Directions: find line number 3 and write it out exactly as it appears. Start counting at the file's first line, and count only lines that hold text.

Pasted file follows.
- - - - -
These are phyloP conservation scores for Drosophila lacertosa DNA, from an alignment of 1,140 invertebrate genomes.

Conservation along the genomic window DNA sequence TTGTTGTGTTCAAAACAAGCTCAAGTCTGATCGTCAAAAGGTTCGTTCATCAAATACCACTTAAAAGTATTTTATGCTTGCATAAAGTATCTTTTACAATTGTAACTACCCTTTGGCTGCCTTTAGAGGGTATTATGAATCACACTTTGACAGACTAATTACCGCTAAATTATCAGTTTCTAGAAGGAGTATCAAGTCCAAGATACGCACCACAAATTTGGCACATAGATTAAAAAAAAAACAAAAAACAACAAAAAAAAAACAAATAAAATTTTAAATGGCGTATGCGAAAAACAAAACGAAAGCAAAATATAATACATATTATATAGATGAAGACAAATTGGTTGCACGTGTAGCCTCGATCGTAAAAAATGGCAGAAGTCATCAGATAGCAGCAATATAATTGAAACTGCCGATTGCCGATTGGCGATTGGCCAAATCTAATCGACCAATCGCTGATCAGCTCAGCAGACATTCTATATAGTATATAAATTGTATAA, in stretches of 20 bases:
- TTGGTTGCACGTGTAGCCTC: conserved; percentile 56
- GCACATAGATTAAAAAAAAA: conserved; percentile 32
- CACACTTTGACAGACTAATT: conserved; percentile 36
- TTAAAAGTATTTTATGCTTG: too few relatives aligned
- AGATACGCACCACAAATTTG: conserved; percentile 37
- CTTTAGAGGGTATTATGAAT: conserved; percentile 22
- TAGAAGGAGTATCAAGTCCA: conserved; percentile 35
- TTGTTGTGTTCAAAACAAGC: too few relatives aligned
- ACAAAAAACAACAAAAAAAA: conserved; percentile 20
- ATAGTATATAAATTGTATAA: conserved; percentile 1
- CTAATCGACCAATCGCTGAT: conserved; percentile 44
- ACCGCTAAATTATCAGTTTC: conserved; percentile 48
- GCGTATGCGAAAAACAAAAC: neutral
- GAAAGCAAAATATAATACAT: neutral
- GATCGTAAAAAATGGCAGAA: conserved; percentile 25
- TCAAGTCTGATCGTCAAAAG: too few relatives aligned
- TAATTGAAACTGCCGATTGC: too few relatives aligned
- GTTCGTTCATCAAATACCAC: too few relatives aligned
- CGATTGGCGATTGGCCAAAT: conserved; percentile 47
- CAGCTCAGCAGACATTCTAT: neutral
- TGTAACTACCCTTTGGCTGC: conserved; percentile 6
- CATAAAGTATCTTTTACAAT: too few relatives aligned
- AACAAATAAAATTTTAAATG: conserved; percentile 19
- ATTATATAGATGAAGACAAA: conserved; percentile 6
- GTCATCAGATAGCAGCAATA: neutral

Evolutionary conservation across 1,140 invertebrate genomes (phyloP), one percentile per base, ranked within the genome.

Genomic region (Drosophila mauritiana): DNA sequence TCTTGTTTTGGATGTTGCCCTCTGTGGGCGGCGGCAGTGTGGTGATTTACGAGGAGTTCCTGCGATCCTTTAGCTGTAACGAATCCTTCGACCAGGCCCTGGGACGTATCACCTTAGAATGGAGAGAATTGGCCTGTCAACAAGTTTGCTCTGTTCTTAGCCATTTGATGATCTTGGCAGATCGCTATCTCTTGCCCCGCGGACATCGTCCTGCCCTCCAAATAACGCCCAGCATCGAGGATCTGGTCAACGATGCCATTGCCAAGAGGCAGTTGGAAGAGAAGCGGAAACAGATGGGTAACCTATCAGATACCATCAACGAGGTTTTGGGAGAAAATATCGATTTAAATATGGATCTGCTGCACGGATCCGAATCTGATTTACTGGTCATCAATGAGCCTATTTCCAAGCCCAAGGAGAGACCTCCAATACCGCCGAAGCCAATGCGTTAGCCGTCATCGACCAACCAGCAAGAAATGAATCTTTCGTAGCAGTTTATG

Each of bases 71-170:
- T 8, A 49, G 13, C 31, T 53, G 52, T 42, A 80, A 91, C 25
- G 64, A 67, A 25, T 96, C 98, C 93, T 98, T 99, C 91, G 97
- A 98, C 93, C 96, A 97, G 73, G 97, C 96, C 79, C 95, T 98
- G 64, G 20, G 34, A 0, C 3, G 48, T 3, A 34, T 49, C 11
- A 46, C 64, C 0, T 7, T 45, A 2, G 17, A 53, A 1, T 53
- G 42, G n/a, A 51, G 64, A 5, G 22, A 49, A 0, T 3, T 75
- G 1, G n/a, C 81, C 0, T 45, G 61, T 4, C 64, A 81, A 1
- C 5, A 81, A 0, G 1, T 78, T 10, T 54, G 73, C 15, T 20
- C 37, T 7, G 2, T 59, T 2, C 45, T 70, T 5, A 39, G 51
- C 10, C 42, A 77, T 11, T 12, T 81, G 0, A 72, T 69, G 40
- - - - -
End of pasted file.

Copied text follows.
- TTGGTTGCACGTGTAGCCTC: conserved; percentile 56